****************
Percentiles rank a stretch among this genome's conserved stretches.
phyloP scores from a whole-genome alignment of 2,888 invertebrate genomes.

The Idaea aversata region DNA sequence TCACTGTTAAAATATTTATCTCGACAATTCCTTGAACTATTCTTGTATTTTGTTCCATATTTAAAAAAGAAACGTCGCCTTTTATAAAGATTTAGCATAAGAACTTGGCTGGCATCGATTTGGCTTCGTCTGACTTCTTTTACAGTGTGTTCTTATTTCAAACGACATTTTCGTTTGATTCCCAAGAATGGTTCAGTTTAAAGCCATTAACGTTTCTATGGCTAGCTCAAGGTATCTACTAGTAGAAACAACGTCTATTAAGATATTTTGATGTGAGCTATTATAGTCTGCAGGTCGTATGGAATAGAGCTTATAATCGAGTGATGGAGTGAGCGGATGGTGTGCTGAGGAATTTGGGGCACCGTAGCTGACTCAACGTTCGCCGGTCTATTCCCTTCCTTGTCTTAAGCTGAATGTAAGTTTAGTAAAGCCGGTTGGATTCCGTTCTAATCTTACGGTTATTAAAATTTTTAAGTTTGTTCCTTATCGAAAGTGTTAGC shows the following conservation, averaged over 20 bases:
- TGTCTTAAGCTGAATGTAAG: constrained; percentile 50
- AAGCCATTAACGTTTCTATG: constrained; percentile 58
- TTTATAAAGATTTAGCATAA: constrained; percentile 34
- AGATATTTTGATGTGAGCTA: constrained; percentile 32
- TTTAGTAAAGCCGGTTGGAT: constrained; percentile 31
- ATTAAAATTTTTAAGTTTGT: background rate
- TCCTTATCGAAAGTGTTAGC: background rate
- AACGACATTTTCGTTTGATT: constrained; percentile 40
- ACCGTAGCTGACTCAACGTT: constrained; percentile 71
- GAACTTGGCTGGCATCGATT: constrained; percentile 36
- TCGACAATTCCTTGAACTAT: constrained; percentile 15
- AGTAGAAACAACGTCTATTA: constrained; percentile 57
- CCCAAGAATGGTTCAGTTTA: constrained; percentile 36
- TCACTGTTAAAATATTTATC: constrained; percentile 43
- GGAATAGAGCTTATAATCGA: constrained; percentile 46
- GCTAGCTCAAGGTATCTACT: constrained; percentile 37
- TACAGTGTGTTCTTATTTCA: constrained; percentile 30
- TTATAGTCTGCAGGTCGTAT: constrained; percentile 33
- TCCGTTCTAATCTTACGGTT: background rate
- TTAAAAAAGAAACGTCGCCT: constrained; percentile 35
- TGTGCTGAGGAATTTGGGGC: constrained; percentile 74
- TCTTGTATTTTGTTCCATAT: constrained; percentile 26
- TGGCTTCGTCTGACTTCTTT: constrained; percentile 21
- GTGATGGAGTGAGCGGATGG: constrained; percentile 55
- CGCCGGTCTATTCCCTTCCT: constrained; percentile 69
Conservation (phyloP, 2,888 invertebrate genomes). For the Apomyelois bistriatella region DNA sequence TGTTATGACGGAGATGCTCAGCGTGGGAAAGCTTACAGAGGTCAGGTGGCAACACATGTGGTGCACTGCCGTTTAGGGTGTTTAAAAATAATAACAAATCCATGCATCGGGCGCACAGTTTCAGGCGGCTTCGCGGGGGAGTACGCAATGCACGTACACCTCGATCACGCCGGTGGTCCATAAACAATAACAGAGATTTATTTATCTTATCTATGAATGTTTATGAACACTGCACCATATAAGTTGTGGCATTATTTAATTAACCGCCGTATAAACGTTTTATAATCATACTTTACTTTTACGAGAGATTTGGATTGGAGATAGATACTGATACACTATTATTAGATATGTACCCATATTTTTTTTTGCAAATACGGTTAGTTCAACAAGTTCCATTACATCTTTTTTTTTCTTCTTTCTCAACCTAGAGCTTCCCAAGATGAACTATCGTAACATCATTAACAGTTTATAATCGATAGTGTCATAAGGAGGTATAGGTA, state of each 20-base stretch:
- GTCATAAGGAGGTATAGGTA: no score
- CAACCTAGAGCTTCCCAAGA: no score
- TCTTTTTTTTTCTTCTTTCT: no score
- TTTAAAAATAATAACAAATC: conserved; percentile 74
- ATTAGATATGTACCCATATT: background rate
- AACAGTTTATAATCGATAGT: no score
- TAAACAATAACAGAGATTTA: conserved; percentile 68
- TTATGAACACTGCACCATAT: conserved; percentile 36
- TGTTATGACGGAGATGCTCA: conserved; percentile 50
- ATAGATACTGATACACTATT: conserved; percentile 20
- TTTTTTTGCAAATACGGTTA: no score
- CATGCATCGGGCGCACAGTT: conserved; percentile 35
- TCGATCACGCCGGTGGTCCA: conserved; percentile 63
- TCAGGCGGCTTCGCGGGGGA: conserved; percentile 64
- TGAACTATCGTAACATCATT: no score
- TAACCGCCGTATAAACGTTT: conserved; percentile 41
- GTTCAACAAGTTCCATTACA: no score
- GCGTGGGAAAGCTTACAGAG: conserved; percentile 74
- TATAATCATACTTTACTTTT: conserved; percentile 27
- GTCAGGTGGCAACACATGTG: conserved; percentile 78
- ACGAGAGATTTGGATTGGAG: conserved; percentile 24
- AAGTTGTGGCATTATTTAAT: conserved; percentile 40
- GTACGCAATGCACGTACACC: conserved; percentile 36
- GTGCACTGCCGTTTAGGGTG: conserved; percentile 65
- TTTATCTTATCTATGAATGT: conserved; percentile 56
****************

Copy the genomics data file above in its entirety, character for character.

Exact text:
Percentiles rank a stretch among this genome's conserved stretches.
phyloP scores from a whole-genome alignment of 2,888 invertebrate genomes.

The Idaea aversata region DNA sequence TCACTGTTAAAATATTTATCTCGACAATTCCTTGAACTATTCTTGTATTTTGTTCCATATTTAAAAAAGAAACGTCGCCTTTTATAAAGATTTAGCATAAGAACTTGGCTGGCATCGATTTGGCTTCGTCTGACTTCTTTTACAGTGTGTTCTTATTTCAAACGACATTTTCGTTTGATTCCCAAGAATGGTTCAGTTTAAAGCCATTAACGTTTCTATGGCTAGCTCAAGGTATCTACTAGTAGAAACAACGTCTATTAAGATATTTTGATGTGAGCTATTATAGTCTGCAGGTCGTATGGAATAGAGCTTATAATCGAGTGATGGAGTGAGCGGATGGTGTGCTGAGGAATTTGGGGCACCGTAGCTGACTCAACGTTCGCCGGTCTATTCCCTTCCTTGTCTTAAGCTGAATGTAAGTTTAGTAAAGCCGGTTGGATTCCGTTCTAATCTTACGGTTATTAAAATTTTTAAGTTTGTTCCTTATCGAAAGTGTTAGC shows the following conservation, averaged over 20 bases:
- TGTCTTAAGCTGAATGTAAG: constrained; percentile 50
- AAGCCATTAACGTTTCTATG: constrained; percentile 58
- TTTATAAAGATTTAGCATAA: constrained; percentile 34
- AGATATTTTGATGTGAGCTA: constrained; percentile 32
- TTTAGTAAAGCCGGTTGGAT: constrained; percentile 31
- ATTAAAATTTTTAAGTTTGT: background rate
- TCCTTATCGAAAGTGTTAGC: background rate
- AACGACATTTTCGTTTGATT: constrained; percentile 40
- ACCGTAGCTGACTCAACGTT: constrained; percentile 71
- GAACTTGGCTGGCATCGATT: constrained; percentile 36
- TCGACAATTCCTTGAACTAT: constrained; percentile 15
- AGTAGAAACAACGTCTATTA: constrained; percentile 57
- CCCAAGAATGGTTCAGTTTA: constrained; percentile 36
- TCACTGTTAAAATATTTATC: constrained; percentile 43
- GGAATAGAGCTTATAATCGA: constrained; percentile 46
- GCTAGCTCAAGGTATCTACT: constrained; percentile 37
- TACAGTGTGTTCTTATTTCA: constrained; percentile 30
- TTATAGTCTGCAGGTCGTAT: constrained; percentile 33
- TCCGTTCTAATCTTACGGTT: background rate
- TTAAAAAAGAAACGTCGCCT: constrained; percentile 35
- TGTGCTGAGGAATTTGGGGC: constrained; percentile 74
- TCTTGTATTTTGTTCCATAT: constrained; percentile 26
- TGGCTTCGTCTGACTTCTTT: constrained; percentile 21
- GTGATGGAGTGAGCGGATGG: constrained; percentile 55
- CGCCGGTCTATTCCCTTCCT: constrained; percentile 69
Conservation (phyloP, 2,888 invertebrate genomes). For the Apomyelois bistriatella region DNA sequence TGTTATGACGGAGATGCTCAGCGTGGGAAAGCTTACAGAGGTCAGGTGGCAACACATGTGGTGCACTGCCGTTTAGGGTGTTTAAAAATAATAACAAATCCATGCATCGGGCGCACAGTTTCAGGCGGCTTCGCGGGGGAGTACGCAATGCACGTACACCTCGATCACGCCGGTGGTCCATAAACAATAACAGAGATTTATTTATCTTATCTATGAATGTTTATGAACACTGCACCATATAAGTTGTGGCATTATTTAATTAACCGCCGTATAAACGTTTTATAATCATACTTTACTTTTACGAGAGATTTGGATTGGAGATAGATACTGATACACTATTATTAGATATGTACCCATATTTTTTTTTGCAAATACGGTTAGTTCAACAAGTTCCATTACATCTTTTTTTTTCTTCTTTCTCAACCTAGAGCTTCCCAAGATGAACTATCGTAACATCATTAACAGTTTATAATCGATAGTGTCATAAGGAGGTATAGGTA, state of each 20-base stretch:
- GTCATAAGGAGGTATAGGTA: no score
- CAACCTAGAGCTTCCCAAGA: no score
- TCTTTTTTTTTCTTCTTTCT: no score
- TTTAAAAATAATAACAAATC: conserved; percentile 74
- ATTAGATATGTACCCATATT: background rate
- AACAGTTTATAATCGATAGT: no score
- TAAACAATAACAGAGATTTA: conserved; percentile 68
- TTATGAACACTGCACCATAT: conserved; percentile 36
- TGTTATGACGGAGATGCTCA: conserved; percentile 50
- ATAGATACTGATACACTATT: conserved; percentile 20
- TTTTTTTGCAAATACGGTTA: no score
- CATGCATCGGGCGCACAGTT: conserved; percentile 35
- TCGATCACGCCGGTGGTCCA: conserved; percentile 63
- TCAGGCGGCTTCGCGGGGGA: conserved; percentile 64
- TGAACTATCGTAACATCATT: no score
- TAACCGCCGTATAAACGTTT: conserved; percentile 41
- GTTCAACAAGTTCCATTACA: no score
- GCGTGGGAAAGCTTACAGAG: conserved; percentile 74
- TATAATCATACTTTACTTTT: conserved; percentile 27
- GTCAGGTGGCAACACATGTG: conserved; percentile 78
- ACGAGAGATTTGGATTGGAG: conserved; percentile 24
- AAGTTGTGGCATTATTTAAT: conserved; percentile 40
- GTACGCAATGCACGTACACC: conserved; percentile 36
- GTGCACTGCCGTTTAGGGTG: conserved; percentile 65
- TTTATCTTATCTATGAATGT: conserved; percentile 56